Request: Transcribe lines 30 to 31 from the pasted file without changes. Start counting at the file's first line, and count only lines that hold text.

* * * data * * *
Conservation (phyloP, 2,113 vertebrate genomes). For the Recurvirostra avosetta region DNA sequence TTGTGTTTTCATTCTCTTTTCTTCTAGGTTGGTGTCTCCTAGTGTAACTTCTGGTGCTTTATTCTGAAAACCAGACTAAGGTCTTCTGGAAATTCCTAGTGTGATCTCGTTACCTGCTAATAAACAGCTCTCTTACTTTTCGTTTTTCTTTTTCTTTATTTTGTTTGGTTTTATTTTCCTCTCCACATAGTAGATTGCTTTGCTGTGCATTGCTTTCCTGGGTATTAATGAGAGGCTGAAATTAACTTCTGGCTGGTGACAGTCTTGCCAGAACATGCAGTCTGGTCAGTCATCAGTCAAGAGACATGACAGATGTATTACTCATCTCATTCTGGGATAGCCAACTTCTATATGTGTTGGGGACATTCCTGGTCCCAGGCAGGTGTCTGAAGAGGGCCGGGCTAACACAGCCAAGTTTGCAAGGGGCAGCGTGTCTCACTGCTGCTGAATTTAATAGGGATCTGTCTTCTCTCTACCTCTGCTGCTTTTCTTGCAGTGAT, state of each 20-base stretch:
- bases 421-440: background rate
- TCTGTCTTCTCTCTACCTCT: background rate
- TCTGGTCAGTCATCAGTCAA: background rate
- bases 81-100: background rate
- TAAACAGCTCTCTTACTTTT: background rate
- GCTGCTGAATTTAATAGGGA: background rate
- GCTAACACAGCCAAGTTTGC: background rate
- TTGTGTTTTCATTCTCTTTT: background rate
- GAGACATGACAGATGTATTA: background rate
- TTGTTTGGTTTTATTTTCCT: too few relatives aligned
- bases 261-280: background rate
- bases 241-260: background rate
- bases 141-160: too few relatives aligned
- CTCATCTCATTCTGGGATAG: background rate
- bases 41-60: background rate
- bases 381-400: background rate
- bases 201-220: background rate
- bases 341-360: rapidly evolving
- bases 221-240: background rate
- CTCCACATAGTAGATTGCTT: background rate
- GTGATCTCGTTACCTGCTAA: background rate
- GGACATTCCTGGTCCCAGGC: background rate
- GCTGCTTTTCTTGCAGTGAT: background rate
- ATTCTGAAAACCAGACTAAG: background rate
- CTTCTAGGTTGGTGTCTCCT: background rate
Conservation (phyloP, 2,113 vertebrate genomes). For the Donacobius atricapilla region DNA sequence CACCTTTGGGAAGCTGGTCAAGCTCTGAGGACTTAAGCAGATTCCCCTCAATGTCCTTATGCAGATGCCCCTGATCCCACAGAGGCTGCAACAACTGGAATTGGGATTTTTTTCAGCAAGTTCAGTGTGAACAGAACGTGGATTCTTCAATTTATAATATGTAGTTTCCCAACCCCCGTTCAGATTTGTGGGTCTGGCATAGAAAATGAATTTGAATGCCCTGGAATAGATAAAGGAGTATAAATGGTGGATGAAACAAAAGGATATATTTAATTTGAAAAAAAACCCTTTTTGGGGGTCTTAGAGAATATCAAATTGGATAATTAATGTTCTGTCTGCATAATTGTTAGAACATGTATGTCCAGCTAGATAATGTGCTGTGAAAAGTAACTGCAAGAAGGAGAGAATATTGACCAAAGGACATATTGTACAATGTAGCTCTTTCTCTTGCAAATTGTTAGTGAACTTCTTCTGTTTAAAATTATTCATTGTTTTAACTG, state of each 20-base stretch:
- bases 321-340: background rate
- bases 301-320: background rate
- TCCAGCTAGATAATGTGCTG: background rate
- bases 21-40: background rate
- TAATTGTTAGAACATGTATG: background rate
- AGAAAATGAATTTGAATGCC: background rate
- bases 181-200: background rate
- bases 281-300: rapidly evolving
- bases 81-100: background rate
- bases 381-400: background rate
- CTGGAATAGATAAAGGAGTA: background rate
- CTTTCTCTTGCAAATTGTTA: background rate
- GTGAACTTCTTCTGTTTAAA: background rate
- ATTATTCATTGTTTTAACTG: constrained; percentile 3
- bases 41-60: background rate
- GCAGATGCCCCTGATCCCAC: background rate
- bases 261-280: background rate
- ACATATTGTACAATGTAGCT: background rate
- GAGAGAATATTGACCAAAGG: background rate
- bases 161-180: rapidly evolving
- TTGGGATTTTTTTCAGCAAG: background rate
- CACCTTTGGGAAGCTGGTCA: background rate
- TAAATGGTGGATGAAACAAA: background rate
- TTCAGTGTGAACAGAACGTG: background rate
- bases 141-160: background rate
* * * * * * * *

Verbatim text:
- TCCAGCTAGATAATGTGCTG: background rate
- bases 21-40: background rate